The compact RIO (cRIO) is a separate installation on the DD DVD.I didn't install it since I don't use cRIO (far too expensive) so cannot verify the installation, but looking at my installation I have NI-RIO 3.2.0 and NI-RIO 3.2.0 real time driver installed since vision is dependent on them (quite why I have no idea). I would suggest going back to the DD DVD and installing the Reconfigurable IO section and all its dependents and see if that works.

One thought. It you are targeting cRio, it probably isn't 64bit so compiling to 64bit isn't really an option. It might be that the target is only possible on the 32 bit version. Whilst NI do supply FPGA cards for PC's, they probably can be targeted (and therfore the need for the NI-RIO driver core), hence the "Module Not Supported" lines in your screenshot.


My post just prior to yours was full success. I'm running LabVIEW 32 to actually do my work. I only installed LabVIEW 64, based on other suggestions in the thread, in order to get all of the hardware drivers loaded. I doubt I will ever use LabVIEW 64 2009. It looks like it is only good for NI-Vision work; No other modules are supported.

It looks like the 3.2.1 install/upgrade doesn't play well with a 3.2.0 install.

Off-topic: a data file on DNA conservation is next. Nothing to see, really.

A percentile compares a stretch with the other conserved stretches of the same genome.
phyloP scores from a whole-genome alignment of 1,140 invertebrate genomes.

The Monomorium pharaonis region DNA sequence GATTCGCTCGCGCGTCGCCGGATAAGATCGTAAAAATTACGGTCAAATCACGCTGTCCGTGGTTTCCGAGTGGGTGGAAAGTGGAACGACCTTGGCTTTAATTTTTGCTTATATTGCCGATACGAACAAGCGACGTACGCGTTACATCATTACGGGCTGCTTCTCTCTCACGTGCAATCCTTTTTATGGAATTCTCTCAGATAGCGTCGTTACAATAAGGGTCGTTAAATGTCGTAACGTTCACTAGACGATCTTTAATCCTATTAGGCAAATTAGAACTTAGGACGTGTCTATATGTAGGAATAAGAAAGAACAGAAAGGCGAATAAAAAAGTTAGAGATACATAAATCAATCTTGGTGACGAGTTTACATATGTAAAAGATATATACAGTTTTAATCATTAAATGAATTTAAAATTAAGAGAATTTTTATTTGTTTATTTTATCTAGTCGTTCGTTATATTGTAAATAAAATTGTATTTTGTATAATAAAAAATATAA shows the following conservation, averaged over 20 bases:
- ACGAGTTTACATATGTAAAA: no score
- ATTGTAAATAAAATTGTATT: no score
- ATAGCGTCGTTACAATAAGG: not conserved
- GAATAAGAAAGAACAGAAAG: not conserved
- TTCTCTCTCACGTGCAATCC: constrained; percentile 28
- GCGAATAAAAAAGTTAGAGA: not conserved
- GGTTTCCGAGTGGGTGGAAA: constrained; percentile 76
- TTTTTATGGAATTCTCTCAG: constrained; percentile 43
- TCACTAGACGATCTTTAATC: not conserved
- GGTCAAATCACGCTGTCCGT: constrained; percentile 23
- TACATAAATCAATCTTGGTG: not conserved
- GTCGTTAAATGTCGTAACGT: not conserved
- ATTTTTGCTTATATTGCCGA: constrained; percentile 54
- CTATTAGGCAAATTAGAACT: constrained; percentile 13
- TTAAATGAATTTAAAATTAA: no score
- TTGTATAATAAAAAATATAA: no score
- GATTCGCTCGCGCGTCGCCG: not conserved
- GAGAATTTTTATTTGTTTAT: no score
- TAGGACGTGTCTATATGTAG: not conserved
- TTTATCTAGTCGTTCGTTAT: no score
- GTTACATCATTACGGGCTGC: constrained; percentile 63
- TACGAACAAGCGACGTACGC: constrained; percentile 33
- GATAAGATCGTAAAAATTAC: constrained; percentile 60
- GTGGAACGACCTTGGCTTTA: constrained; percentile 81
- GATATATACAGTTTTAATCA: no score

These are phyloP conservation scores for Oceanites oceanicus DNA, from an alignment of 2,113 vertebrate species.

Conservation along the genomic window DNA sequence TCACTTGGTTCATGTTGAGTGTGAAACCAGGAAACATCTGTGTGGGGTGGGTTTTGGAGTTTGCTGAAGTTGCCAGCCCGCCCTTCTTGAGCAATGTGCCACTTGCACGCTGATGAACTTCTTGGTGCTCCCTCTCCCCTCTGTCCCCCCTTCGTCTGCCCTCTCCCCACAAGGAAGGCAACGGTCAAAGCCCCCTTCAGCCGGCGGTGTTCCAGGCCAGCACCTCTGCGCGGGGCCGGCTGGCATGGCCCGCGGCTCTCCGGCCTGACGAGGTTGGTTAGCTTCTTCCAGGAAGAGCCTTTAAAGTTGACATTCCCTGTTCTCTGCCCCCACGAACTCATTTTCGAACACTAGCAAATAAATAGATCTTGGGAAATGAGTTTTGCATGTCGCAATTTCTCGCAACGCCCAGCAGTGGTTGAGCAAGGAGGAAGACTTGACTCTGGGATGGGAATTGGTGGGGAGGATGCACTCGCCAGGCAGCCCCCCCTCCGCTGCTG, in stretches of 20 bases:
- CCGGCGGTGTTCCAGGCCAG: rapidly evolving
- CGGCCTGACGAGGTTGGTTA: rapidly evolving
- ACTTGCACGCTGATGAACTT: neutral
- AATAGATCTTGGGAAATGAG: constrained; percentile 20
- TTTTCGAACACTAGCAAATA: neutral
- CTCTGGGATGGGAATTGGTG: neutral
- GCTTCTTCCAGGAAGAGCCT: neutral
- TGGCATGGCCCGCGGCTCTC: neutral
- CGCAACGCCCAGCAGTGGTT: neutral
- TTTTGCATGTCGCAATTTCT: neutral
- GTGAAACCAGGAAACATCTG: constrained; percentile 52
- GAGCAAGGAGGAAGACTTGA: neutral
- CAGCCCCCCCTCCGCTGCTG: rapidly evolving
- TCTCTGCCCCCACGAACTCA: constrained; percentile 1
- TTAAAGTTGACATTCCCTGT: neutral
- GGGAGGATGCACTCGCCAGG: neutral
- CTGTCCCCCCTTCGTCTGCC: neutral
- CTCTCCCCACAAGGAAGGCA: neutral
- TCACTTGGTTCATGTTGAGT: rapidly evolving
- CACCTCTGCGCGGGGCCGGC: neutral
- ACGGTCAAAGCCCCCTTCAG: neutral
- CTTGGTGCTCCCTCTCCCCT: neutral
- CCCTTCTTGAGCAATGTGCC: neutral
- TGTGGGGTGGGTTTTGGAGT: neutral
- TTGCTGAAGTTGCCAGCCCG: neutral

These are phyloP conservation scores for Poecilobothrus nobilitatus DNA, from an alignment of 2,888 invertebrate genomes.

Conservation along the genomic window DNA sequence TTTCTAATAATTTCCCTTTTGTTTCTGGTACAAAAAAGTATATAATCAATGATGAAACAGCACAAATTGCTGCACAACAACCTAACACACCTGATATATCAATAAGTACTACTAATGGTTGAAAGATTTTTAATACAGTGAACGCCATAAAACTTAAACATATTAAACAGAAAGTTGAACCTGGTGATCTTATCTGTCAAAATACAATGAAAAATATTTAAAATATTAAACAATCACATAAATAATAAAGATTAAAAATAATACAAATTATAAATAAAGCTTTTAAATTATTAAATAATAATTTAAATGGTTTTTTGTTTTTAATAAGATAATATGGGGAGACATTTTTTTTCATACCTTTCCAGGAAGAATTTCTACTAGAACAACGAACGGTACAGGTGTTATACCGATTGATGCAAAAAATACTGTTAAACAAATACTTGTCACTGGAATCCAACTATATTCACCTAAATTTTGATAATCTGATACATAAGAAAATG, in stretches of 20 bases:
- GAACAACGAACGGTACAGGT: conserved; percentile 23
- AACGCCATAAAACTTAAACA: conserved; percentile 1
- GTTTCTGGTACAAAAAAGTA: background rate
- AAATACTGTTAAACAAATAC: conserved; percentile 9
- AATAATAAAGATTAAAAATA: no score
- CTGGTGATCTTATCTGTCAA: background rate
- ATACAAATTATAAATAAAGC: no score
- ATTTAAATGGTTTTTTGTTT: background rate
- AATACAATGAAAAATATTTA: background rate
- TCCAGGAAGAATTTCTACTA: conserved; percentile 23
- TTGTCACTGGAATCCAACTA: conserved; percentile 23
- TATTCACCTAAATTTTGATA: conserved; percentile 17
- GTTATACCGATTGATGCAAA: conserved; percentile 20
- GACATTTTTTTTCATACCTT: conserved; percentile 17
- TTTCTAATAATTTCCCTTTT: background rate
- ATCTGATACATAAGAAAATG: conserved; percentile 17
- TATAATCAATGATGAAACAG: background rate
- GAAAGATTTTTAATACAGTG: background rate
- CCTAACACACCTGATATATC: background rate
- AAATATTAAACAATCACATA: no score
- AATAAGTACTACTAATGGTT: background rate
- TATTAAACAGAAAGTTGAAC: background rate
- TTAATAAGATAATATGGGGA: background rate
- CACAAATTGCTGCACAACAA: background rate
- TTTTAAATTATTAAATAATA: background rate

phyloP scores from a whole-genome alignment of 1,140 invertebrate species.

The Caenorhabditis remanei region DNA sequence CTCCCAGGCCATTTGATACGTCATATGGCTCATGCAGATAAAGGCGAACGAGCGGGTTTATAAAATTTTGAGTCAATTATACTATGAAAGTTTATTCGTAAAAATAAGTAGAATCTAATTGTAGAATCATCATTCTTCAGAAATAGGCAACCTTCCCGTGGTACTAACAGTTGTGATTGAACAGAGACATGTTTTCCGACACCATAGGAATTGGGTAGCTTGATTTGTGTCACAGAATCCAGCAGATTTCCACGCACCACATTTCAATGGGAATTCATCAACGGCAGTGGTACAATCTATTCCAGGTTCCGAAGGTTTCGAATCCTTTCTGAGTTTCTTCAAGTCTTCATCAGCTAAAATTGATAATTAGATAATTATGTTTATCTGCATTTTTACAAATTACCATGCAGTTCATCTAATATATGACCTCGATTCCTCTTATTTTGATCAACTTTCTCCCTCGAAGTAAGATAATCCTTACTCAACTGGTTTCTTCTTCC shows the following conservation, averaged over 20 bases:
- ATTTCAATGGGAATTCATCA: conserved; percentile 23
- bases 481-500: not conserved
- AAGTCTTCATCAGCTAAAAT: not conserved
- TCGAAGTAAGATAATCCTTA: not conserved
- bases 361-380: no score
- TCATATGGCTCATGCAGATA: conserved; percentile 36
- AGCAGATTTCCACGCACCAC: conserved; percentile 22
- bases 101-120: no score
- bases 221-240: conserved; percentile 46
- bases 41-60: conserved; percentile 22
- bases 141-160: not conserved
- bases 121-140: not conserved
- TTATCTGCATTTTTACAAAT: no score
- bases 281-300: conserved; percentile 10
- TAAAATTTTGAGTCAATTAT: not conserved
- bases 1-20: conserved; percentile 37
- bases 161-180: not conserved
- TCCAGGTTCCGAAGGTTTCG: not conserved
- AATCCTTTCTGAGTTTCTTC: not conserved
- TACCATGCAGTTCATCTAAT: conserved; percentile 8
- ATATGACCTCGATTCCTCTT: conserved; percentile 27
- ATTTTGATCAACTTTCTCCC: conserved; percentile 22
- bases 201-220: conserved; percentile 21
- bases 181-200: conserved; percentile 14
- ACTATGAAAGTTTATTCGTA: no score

Now I'm just beating my head against the wall trying to get the FPGA to compile; Doesn't want to fit in 3 MGate anymore :frusty:
I'm beginning to think that each new version of FPGA compiler becomes LESS efficient at using slices. Are the NI-FPGA and Xilinx boys taking lessons from Microsoft Windows? :cool:

It's funny that you say the cRIO is far too expensive. Compared to equivalent hardware from non-NI companies: it's the cheapest. I do agree that there are other cheaper solutions but we needed the rugged external i/o without requiring continuous connection to a PC.

#11 ShaunR

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Posted 28 August 2009 - 12:51 PM

My post just prior to yours was full success. I'm running LabVIEW 32 to actually do my work. I only installed LabVIEW 64, based on other suggestions in the thread, in order to get all of the hardware drivers loaded. I doubt I will ever use LabVIEW 64 2009. It looks like it is only good for NI-Vision work; No other modules are supported.

It looks like the 3.2.1 install/upgrade doesn't play well with a 3.2.0 install.

Now I'm just beating my head against the wall trying to get the FPGA to compile; Doesn't want to fit in 3 MGate anymore :frusty: